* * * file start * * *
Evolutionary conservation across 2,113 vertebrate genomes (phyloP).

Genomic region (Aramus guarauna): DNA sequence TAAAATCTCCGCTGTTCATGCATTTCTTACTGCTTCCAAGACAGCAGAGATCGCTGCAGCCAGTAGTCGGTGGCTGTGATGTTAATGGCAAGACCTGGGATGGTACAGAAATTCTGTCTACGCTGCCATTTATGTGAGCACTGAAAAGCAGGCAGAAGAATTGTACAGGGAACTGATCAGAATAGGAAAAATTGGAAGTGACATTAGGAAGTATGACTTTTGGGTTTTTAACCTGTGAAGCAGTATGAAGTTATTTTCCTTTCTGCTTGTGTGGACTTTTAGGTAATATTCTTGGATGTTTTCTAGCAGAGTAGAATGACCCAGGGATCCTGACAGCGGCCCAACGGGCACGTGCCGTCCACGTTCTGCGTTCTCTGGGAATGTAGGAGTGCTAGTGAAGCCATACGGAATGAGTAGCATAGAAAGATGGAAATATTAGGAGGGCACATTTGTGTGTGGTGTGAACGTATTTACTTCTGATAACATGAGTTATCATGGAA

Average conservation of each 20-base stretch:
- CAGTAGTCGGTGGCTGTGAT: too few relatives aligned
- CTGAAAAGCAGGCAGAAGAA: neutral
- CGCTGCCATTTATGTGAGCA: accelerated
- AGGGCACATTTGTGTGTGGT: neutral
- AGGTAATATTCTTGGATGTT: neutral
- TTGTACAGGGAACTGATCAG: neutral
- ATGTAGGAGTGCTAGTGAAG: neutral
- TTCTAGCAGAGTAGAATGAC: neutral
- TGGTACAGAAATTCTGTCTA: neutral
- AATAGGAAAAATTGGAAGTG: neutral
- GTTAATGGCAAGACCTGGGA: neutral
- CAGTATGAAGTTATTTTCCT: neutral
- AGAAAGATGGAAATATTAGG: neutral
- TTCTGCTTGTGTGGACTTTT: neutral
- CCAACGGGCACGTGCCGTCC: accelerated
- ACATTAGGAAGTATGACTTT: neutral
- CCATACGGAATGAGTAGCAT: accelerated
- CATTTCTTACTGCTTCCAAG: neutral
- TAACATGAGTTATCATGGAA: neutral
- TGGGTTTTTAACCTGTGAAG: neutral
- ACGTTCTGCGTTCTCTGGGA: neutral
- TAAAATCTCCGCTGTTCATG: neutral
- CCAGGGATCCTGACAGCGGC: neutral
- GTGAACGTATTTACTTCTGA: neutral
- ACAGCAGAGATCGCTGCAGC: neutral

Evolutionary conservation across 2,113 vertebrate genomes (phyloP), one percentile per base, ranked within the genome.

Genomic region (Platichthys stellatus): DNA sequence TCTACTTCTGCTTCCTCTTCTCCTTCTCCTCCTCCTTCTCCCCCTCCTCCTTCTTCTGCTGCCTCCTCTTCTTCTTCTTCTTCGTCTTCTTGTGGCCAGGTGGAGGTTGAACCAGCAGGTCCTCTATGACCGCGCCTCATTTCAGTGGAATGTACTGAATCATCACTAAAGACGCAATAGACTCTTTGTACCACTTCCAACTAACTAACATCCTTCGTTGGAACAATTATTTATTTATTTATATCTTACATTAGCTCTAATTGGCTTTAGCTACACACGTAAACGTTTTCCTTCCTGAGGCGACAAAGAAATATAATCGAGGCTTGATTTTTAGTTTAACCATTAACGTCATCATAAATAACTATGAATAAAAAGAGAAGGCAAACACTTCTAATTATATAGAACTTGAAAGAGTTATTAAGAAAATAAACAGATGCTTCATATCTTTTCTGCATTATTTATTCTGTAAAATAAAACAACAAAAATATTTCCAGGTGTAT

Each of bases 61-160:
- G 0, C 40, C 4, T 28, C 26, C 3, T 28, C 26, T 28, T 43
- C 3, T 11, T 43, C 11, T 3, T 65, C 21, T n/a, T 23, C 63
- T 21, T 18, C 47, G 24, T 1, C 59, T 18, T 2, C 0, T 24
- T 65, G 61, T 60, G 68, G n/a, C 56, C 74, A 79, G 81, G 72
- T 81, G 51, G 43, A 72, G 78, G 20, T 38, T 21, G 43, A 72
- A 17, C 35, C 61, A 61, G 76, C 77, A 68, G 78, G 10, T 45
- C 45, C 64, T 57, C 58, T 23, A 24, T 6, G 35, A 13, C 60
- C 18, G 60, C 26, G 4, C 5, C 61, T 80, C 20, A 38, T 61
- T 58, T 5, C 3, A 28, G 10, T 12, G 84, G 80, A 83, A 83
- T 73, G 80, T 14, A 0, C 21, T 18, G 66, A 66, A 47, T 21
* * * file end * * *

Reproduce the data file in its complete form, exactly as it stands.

Evolutionary conservation across 2,113 vertebrate genomes (phyloP).

Genomic region (Aramus guarauna): DNA sequence TAAAATCTCCGCTGTTCATGCATTTCTTACTGCTTCCAAGACAGCAGAGATCGCTGCAGCCAGTAGTCGGTGGCTGTGATGTTAATGGCAAGACCTGGGATGGTACAGAAATTCTGTCTACGCTGCCATTTATGTGAGCACTGAAAAGCAGGCAGAAGAATTGTACAGGGAACTGATCAGAATAGGAAAAATTGGAAGTGACATTAGGAAGTATGACTTTTGGGTTTTTAACCTGTGAAGCAGTATGAAGTTATTTTCCTTTCTGCTTGTGTGGACTTTTAGGTAATATTCTTGGATGTTTTCTAGCAGAGTAGAATGACCCAGGGATCCTGACAGCGGCCCAACGGGCACGTGCCGTCCACGTTCTGCGTTCTCTGGGAATGTAGGAGTGCTAGTGAAGCCATACGGAATGAGTAGCATAGAAAGATGGAAATATTAGGAGGGCACATTTGTGTGTGGTGTGAACGTATTTACTTCTGATAACATGAGTTATCATGGAA

Average conservation of each 20-base stretch:
- CAGTAGTCGGTGGCTGTGAT: too few relatives aligned
- CTGAAAAGCAGGCAGAAGAA: neutral
- CGCTGCCATTTATGTGAGCA: accelerated
- AGGGCACATTTGTGTGTGGT: neutral
- AGGTAATATTCTTGGATGTT: neutral
- TTGTACAGGGAACTGATCAG: neutral
- ATGTAGGAGTGCTAGTGAAG: neutral
- TTCTAGCAGAGTAGAATGAC: neutral
- TGGTACAGAAATTCTGTCTA: neutral
- AATAGGAAAAATTGGAAGTG: neutral
- GTTAATGGCAAGACCTGGGA: neutral
- CAGTATGAAGTTATTTTCCT: neutral
- AGAAAGATGGAAATATTAGG: neutral
- TTCTGCTTGTGTGGACTTTT: neutral
- CCAACGGGCACGTGCCGTCC: accelerated
- ACATTAGGAAGTATGACTTT: neutral
- CCATACGGAATGAGTAGCAT: accelerated
- CATTTCTTACTGCTTCCAAG: neutral
- TAACATGAGTTATCATGGAA: neutral
- TGGGTTTTTAACCTGTGAAG: neutral
- ACGTTCTGCGTTCTCTGGGA: neutral
- TAAAATCTCCGCTGTTCATG: neutral
- CCAGGGATCCTGACAGCGGC: neutral
- GTGAACGTATTTACTTCTGA: neutral
- ACAGCAGAGATCGCTGCAGC: neutral

Evolutionary conservation across 2,113 vertebrate genomes (phyloP), one percentile per base, ranked within the genome.

Genomic region (Platichthys stellatus): DNA sequence TCTACTTCTGCTTCCTCTTCTCCTTCTCCTCCTCCTTCTCCCCCTCCTCCTTCTTCTGCTGCCTCCTCTTCTTCTTCTTCTTCGTCTTCTTGTGGCCAGGTGGAGGTTGAACCAGCAGGTCCTCTATGACCGCGCCTCATTTCAGTGGAATGTACTGAATCATCACTAAAGACGCAATAGACTCTTTGTACCACTTCCAACTAACTAACATCCTTCGTTGGAACAATTATTTATTTATTTATATCTTACATTAGCTCTAATTGGCTTTAGCTACACACGTAAACGTTTTCCTTCCTGAGGCGACAAAGAAATATAATCGAGGCTTGATTTTTAGTTTAACCATTAACGTCATCATAAATAACTATGAATAAAAAGAGAAGGCAAACACTTCTAATTATATAGAACTTGAAAGAGTTATTAAGAAAATAAACAGATGCTTCATATCTTTTCTGCATTATTTATTCTGTAAAATAAAACAACAAAAATATTTCCAGGTGTAT

Each of bases 61-160:
- G 0, C 40, C 4, T 28, C 26, C 3, T 28, C 26, T 28, T 43
- C 3, T 11, T 43, C 11, T 3, T 65, C 21, T n/a, T 23, C 63
- T 21, T 18, C 47, G 24, T 1, C 59, T 18, T 2, C 0, T 24
- T 65, G 61, T 60, G 68, G n/a, C 56, C 74, A 79, G 81, G 72
- T 81, G 51, G 43, A 72, G 78, G 20, T 38, T 21, G 43, A 72
- A 17, C 35, C 61, A 61, G 76, C 77, A 68, G 78, G 10, T 45
- C 45, C 64, T 57, C 58, T 23, A 24, T 6, G 35, A 13, C 60
- C 18, G 60, C 26, G 4, C 5, C 61, T 80, C 20, A 38, T 61
- T 58, T 5, C 3, A 28, G 10, T 12, G 84, G 80, A 83, A 83
- T 73, G 80, T 14, A 0, C 21, T 18, G 66, A 66, A 47, T 21